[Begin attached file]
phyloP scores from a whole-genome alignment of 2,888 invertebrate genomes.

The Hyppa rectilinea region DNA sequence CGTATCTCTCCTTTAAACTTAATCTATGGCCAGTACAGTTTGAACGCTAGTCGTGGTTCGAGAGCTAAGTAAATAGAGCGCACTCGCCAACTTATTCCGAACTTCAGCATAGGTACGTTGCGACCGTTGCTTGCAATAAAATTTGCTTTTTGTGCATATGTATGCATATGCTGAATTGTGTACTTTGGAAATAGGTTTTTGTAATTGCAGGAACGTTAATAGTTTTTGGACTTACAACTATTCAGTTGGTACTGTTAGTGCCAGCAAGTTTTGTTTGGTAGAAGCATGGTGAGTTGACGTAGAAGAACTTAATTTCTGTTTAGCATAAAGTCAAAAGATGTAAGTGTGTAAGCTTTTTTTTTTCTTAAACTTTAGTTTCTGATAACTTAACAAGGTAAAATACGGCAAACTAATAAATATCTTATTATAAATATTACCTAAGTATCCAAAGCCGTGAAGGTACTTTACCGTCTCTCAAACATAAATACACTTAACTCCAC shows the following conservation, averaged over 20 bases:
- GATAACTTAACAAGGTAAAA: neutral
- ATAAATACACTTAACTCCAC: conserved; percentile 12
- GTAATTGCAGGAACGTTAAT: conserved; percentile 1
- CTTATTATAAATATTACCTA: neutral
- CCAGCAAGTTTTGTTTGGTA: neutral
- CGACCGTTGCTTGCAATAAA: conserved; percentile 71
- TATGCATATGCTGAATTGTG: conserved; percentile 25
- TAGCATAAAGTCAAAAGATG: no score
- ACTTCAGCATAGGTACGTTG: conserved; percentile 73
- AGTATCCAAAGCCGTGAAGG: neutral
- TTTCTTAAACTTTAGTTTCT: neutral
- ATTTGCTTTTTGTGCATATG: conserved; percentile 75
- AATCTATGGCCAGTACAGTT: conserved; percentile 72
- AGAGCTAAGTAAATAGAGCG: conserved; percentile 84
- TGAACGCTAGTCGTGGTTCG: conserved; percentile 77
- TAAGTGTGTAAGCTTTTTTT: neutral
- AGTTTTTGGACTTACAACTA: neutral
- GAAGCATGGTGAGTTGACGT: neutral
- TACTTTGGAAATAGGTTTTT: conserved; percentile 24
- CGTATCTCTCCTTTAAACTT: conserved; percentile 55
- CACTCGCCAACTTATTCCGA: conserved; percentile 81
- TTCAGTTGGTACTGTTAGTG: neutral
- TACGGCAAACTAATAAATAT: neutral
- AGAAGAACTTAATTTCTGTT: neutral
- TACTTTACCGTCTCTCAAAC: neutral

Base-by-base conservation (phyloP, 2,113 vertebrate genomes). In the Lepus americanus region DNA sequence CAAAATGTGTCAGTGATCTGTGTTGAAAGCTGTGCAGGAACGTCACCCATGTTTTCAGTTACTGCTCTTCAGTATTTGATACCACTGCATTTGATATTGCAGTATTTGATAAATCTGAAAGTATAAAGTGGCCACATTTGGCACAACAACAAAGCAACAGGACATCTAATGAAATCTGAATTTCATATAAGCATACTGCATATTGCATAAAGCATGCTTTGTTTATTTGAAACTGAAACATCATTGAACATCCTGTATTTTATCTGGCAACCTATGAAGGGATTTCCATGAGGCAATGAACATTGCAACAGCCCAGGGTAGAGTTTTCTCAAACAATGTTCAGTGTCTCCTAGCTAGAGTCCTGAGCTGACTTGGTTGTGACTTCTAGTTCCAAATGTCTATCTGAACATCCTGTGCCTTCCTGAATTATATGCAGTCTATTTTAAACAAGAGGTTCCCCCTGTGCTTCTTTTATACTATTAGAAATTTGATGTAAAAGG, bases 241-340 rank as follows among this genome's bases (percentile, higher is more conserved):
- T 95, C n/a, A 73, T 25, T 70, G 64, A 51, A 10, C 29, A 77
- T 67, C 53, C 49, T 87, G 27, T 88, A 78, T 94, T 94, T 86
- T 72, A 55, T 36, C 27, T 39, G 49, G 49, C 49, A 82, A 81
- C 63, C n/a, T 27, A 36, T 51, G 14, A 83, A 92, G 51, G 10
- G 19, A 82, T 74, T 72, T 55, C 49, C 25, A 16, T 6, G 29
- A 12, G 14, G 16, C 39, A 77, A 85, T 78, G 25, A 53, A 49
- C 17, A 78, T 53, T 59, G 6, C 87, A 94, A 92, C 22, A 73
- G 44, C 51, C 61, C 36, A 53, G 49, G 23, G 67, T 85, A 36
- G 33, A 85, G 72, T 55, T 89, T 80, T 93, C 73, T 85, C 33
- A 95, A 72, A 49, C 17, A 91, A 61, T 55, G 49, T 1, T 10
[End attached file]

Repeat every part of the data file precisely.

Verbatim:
phyloP scores from a whole-genome alignment of 2,888 invertebrate genomes.

The Hyppa rectilinea region DNA sequence CGTATCTCTCCTTTAAACTTAATCTATGGCCAGTACAGTTTGAACGCTAGTCGTGGTTCGAGAGCTAAGTAAATAGAGCGCACTCGCCAACTTATTCCGAACTTCAGCATAGGTACGTTGCGACCGTTGCTTGCAATAAAATTTGCTTTTTGTGCATATGTATGCATATGCTGAATTGTGTACTTTGGAAATAGGTTTTTGTAATTGCAGGAACGTTAATAGTTTTTGGACTTACAACTATTCAGTTGGTACTGTTAGTGCCAGCAAGTTTTGTTTGGTAGAAGCATGGTGAGTTGACGTAGAAGAACTTAATTTCTGTTTAGCATAAAGTCAAAAGATGTAAGTGTGTAAGCTTTTTTTTTTCTTAAACTTTAGTTTCTGATAACTTAACAAGGTAAAATACGGCAAACTAATAAATATCTTATTATAAATATTACCTAAGTATCCAAAGCCGTGAAGGTACTTTACCGTCTCTCAAACATAAATACACTTAACTCCAC shows the following conservation, averaged over 20 bases:
- GATAACTTAACAAGGTAAAA: neutral
- ATAAATACACTTAACTCCAC: conserved; percentile 12
- GTAATTGCAGGAACGTTAAT: conserved; percentile 1
- CTTATTATAAATATTACCTA: neutral
- CCAGCAAGTTTTGTTTGGTA: neutral
- CGACCGTTGCTTGCAATAAA: conserved; percentile 71
- TATGCATATGCTGAATTGTG: conserved; percentile 25
- TAGCATAAAGTCAAAAGATG: no score
- ACTTCAGCATAGGTACGTTG: conserved; percentile 73
- AGTATCCAAAGCCGTGAAGG: neutral
- TTTCTTAAACTTTAGTTTCT: neutral
- ATTTGCTTTTTGTGCATATG: conserved; percentile 75
- AATCTATGGCCAGTACAGTT: conserved; percentile 72
- AGAGCTAAGTAAATAGAGCG: conserved; percentile 84
- TGAACGCTAGTCGTGGTTCG: conserved; percentile 77
- TAAGTGTGTAAGCTTTTTTT: neutral
- AGTTTTTGGACTTACAACTA: neutral
- GAAGCATGGTGAGTTGACGT: neutral
- TACTTTGGAAATAGGTTTTT: conserved; percentile 24
- CGTATCTCTCCTTTAAACTT: conserved; percentile 55
- CACTCGCCAACTTATTCCGA: conserved; percentile 81
- TTCAGTTGGTACTGTTAGTG: neutral
- TACGGCAAACTAATAAATAT: neutral
- AGAAGAACTTAATTTCTGTT: neutral
- TACTTTACCGTCTCTCAAAC: neutral

Base-by-base conservation (phyloP, 2,113 vertebrate genomes). In the Lepus americanus region DNA sequence CAAAATGTGTCAGTGATCTGTGTTGAAAGCTGTGCAGGAACGTCACCCATGTTTTCAGTTACTGCTCTTCAGTATTTGATACCACTGCATTTGATATTGCAGTATTTGATAAATCTGAAAGTATAAAGTGGCCACATTTGGCACAACAACAAAGCAACAGGACATCTAATGAAATCTGAATTTCATATAAGCATACTGCATATTGCATAAAGCATGCTTTGTTTATTTGAAACTGAAACATCATTGAACATCCTGTATTTTATCTGGCAACCTATGAAGGGATTTCCATGAGGCAATGAACATTGCAACAGCCCAGGGTAGAGTTTTCTCAAACAATGTTCAGTGTCTCCTAGCTAGAGTCCTGAGCTGACTTGGTTGTGACTTCTAGTTCCAAATGTCTATCTGAACATCCTGTGCCTTCCTGAATTATATGCAGTCTATTTTAAACAAGAGGTTCCCCCTGTGCTTCTTTTATACTATTAGAAATTTGATGTAAAAGG, bases 241-340 rank as follows among this genome's bases (percentile, higher is more conserved):
- T 95, C n/a, A 73, T 25, T 70, G 64, A 51, A 10, C 29, A 77
- T 67, C 53, C 49, T 87, G 27, T 88, A 78, T 94, T 94, T 86
- T 72, A 55, T 36, C 27, T 39, G 49, G 49, C 49, A 82, A 81
- C 63, C n/a, T 27, A 36, T 51, G 14, A 83, A 92, G 51, G 10
- G 19, A 82, T 74, T 72, T 55, C 49, C 25, A 16, T 6, G 29
- A 12, G 14, G 16, C 39, A 77, A 85, T 78, G 25, A 53, A 49
- C 17, A 78, T 53, T 59, G 6, C 87, A 94, A 92, C 22, A 73
- G 44, C 51, C 61, C 36, A 53, G 49, G 23, G 67, T 85, A 36
- G 33, A 85, G 72, T 55, T 89, T 80, T 93, C 73, T 85, C 33
- A 95, A 72, A 49, C 17, A 91, A 61, T 55, G 49, T 1, T 10